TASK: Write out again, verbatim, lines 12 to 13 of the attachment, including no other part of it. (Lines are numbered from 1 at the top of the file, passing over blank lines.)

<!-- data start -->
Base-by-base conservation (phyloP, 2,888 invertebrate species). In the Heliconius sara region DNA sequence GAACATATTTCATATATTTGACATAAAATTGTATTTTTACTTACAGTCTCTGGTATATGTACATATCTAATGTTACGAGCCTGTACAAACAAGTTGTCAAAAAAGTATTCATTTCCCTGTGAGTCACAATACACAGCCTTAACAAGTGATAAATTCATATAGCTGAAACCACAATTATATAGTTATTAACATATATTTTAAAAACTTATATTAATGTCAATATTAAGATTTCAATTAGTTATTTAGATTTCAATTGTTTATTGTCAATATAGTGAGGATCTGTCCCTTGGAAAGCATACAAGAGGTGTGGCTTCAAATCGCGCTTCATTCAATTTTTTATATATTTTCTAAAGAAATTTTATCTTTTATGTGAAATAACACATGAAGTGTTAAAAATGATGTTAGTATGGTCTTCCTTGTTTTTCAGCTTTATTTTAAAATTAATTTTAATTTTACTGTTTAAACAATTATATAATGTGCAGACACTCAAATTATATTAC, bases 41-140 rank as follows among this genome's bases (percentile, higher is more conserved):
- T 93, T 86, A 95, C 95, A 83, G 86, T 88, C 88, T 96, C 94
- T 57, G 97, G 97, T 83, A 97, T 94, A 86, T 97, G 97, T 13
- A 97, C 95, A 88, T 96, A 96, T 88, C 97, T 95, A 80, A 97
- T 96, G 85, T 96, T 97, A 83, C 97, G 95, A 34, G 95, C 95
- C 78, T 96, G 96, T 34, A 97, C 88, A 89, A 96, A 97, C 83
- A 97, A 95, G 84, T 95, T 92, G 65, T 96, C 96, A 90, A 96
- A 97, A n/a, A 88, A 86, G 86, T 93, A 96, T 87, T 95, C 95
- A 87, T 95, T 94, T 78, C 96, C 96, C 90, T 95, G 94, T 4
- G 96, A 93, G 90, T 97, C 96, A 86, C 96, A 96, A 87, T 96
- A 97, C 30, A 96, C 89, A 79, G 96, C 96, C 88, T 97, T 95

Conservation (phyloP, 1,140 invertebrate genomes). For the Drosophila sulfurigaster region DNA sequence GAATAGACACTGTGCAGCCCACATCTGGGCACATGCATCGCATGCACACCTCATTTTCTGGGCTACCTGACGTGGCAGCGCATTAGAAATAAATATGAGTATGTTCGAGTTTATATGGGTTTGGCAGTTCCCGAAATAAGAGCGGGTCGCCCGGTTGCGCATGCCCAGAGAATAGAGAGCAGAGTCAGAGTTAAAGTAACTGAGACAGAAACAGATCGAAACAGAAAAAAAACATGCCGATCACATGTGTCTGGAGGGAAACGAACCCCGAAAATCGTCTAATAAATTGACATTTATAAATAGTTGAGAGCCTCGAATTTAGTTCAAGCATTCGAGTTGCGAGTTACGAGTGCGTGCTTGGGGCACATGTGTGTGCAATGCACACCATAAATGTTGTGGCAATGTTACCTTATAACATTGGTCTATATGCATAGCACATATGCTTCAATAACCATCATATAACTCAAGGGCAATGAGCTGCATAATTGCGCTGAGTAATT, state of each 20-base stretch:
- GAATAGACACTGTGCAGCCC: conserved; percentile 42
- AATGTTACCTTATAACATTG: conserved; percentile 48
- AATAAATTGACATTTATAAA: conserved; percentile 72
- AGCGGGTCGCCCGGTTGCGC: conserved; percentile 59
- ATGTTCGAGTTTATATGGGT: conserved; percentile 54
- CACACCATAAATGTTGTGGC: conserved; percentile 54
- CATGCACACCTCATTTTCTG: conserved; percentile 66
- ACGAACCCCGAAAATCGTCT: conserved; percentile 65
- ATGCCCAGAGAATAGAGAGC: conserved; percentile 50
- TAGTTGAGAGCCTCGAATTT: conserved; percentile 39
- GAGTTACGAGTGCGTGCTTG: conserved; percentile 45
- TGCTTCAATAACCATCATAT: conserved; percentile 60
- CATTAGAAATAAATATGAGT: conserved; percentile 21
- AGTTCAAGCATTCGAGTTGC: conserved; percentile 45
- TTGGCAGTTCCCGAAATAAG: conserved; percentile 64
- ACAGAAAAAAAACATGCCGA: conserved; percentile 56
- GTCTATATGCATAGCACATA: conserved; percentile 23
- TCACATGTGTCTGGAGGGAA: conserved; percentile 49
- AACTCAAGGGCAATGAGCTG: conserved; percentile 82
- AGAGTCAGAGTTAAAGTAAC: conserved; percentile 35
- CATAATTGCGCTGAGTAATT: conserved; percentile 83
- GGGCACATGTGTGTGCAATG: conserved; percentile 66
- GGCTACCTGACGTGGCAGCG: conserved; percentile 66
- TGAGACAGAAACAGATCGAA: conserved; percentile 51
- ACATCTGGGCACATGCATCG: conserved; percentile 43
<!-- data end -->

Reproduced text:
Conservation (phyloP, 1,140 invertebrate genomes). For the Drosophila sulfurigaster region DNA sequence GAATAGACACTGTGCAGCCCACATCTGGGCACATGCATCGCATGCACACCTCATTTTCTGGGCTACCTGACGTGGCAGCGCATTAGAAATAAATATGAGTATGTTCGAGTTTATATGGGTTTGGCAGTTCCCGAAATAAGAGCGGGTCGCCCGGTTGCGCATGCCCAGAGAATAGAGAGCAGAGTCAGAGTTAAAGTAACTGAGACAGAAACAGATCGAAACAGAAAAAAAACATGCCGATCACATGTGTCTGGAGGGAAACGAACCCCGAAAATCGTCTAATAAATTGACATTTATAAATAGTTGAGAGCCTCGAATTTAGTTCAAGCATTCGAGTTGCGAGTTACGAGTGCGTGCTTGGGGCACATGTGTGTGCAATGCACACCATAAATGTTGTGGCAATGTTACCTTATAACATTGGTCTATATGCATAGCACATATGCTTCAATAACCATCATATAACTCAAGGGCAATGAGCTGCATAATTGCGCTGAGTAATT, state of each 20-base stretch:
- GAATAGACACTGTGCAGCCC: conserved; percentile 42